The questions, discussion topics, and reading list that follow are intended to enhance your reading group’s discussion of Longbourn,
the captivating new novel by Jo Baker that proves that Pride and Prejudice
was only half the story.
In Pride and Prejudice
, Jane Austen painted an unforgettable portrait of the Bennet family and their adventures in courtship and love, all set against the background of their country estate, Longbourn. Now, in a wonderfully fresh perspective on life at Longbourn, Jo Baker goes behind the scenes and down the stairs to introduce the servants who kept the household running and the Bennets comfortable and blissfully oblivious to everyday toil. The questions, discussion topics, and suggestions for further reading that follow are designed to enhance your group’s discussion of Jo Baker’s engaging and revealing look at a different side of life in early-nineteenth-century England.
The staff at Longbourn is in many ways a family: Mrs. Hill, the motherly housekeeper; her husband, who sees to tasks both inside and outside the mansion; Sarah, the hardworking housemaid; and young Polly, the naïve, often distracted assistant to Mrs. Hill and Sarah. When a new footman named James Smith arrives, things change for all of them-especially for the independent-minded Sarah, whose initial disdain for James gives way to feelings she has never experienced before.
As the household frets over the future of the family estate, the Bennet girls navigate the complexities of finding husbands, and Sarah awakens to her own romantic choices, Jo Baker reveals both the vast distance between and intimate connections among the inhabitants of Longbourn. A brilliant reimagining of Austen’s beloved novel, Longbourn is also a portrait of the disappointments, dreams, struggles, and secrets of the lower classes that stands entirely on its own.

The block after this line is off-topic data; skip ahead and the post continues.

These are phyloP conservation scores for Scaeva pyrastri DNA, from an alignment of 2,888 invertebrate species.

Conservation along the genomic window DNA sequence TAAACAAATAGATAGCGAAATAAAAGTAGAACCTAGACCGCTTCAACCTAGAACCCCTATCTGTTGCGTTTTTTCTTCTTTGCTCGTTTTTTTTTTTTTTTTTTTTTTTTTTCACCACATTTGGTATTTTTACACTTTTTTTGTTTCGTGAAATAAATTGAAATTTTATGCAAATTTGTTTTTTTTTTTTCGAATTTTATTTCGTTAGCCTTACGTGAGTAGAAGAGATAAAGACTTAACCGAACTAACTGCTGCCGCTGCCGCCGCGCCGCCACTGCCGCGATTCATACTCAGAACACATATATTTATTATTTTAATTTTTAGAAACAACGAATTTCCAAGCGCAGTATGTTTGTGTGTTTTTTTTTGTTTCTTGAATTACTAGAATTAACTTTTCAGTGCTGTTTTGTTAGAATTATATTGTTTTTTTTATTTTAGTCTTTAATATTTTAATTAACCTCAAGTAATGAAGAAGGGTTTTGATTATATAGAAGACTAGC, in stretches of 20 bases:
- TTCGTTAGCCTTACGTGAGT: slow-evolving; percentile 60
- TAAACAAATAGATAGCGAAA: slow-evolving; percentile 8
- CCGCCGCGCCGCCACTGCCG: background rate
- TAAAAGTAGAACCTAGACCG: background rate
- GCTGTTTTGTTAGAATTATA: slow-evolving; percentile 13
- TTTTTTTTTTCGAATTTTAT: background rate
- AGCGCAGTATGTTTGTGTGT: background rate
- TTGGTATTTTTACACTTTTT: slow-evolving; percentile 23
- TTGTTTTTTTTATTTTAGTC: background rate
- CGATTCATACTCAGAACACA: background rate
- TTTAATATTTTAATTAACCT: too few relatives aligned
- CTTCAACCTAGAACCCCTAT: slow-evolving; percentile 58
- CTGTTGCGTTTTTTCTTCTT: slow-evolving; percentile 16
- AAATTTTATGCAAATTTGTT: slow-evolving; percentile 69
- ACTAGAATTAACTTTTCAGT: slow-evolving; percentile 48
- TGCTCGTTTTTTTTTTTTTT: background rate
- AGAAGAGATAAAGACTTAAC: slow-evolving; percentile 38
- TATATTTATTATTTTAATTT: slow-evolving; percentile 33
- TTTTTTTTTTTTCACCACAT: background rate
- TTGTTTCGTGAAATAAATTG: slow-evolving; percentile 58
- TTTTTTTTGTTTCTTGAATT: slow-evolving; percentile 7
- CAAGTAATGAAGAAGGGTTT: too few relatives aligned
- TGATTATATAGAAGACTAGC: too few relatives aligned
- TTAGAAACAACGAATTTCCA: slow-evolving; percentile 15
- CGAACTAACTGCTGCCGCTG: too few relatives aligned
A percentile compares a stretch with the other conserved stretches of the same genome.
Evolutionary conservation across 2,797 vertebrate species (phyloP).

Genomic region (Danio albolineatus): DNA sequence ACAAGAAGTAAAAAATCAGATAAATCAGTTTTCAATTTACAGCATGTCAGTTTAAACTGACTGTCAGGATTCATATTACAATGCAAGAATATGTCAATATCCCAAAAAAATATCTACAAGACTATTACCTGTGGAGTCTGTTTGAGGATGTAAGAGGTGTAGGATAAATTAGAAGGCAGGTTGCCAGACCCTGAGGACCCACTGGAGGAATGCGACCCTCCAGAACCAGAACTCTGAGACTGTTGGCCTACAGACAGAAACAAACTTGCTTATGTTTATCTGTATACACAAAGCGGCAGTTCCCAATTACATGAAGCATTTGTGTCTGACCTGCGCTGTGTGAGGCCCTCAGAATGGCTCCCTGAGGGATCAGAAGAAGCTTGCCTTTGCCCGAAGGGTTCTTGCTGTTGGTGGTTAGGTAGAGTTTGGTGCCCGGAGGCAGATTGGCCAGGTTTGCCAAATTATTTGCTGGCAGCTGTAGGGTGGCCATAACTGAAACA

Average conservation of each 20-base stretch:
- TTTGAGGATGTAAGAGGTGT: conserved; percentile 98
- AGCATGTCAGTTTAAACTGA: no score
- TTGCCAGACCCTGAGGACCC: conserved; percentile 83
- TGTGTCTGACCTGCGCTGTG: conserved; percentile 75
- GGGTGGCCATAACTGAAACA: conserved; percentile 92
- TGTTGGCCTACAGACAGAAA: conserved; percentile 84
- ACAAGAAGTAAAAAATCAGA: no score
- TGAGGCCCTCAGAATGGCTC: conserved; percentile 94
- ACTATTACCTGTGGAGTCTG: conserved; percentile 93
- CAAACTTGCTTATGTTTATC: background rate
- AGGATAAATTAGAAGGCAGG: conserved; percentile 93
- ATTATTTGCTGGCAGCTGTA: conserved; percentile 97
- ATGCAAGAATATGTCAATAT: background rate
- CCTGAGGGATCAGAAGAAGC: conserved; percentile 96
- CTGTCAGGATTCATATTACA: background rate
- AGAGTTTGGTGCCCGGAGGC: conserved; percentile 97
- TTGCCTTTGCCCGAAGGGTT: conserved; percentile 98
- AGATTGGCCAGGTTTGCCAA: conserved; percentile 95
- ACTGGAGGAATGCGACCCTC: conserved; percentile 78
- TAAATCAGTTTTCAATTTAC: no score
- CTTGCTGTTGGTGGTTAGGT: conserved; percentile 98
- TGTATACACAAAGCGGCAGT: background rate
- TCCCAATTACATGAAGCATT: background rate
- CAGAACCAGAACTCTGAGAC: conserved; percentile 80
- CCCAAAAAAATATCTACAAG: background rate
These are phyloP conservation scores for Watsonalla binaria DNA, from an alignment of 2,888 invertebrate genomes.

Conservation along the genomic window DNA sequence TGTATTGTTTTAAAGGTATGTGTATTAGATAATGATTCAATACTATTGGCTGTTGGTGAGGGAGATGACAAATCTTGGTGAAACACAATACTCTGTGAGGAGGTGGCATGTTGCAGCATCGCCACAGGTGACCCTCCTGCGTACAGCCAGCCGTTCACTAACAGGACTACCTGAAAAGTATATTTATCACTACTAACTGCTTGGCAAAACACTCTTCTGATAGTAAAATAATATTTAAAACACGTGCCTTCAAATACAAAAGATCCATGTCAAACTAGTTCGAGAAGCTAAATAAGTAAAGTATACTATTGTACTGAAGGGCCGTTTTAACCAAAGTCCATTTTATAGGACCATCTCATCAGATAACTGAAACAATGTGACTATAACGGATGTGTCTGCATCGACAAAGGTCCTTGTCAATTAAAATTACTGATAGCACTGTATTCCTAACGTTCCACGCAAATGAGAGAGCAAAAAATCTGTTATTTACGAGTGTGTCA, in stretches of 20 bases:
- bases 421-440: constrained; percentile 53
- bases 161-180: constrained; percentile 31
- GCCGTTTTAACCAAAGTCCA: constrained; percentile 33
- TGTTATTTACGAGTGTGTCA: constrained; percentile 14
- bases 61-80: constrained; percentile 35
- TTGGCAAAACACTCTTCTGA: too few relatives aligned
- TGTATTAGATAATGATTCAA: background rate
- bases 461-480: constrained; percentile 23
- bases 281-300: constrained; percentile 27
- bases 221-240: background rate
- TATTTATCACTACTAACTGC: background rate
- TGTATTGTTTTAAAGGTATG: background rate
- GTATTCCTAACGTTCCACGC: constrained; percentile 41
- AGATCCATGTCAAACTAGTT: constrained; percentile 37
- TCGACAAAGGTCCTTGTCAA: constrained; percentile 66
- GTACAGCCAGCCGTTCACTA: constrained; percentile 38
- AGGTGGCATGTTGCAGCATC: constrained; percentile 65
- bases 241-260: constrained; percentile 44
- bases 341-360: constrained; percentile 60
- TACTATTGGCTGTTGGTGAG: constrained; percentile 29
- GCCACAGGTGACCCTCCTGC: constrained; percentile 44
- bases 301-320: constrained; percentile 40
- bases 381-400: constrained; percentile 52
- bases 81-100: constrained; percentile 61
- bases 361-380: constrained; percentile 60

Questions and Topics for Discussion
1. “He was such a frustrating mixture of helpfulness, courtesy and incivility that she could indeed form no clear notion of him” (p. 39). What lies at the heart of Sarah’s confusion about James? Are her feelings based on misapprehensions of James’s attitude toward her? Is James responsible for creating the false impressions and mixed signals Sarah finds so frustrating? If so, what does it reflect about his confusion and lack of experience? Are James’s perceptions of Sarah as limited as her perceptions of him? Why or why not?
2. Despite the great difference between their stations in life, in what ways are both Sarah and Elizabeth defined by the social strictures of the time? Are their assumptions about what they can and cannot achieve dictated by society or do they reflect their individual personalities?
3. Why is Sarah attracted to Mr. Bingley’s servant Ptolemy? What effect does his attention have on her and her sense of herself as a woman? Does their flirtation influence her behavior with James? In the end, what does James offer her that is lacking in her relationship with Ptolemy?
4. Discuss the significance of the discoveries Sarah makes when she secretly explores James’s room (pp. 64-65). What does the scene reveal about Sarah’s grasp of the emotional complexities behind James’s carefully constructed façade? In what respects in this a turning point in the novel?
5. What similarities are there between the progression of the courtships of Sarah and James and of Elizabeth and Darcy? What part does pride play in the way Sarah initially responds to James? Is Elizabeth guilty of the same kind of misplaced pride in her rejection of Darcy’s first marriage proposal?
6. Are James and Sarah more open and honest with themselves and with each other than Darcy and Elizabeth? Is Sarah able to act on her feelings and make decisions in a way that the Bennet girls cannot? How does this affect the way her relationship with James unfolds? Discuss, for example, Sarah’s and James’s lack of inhibitions about (and downright enjoyment of) sex.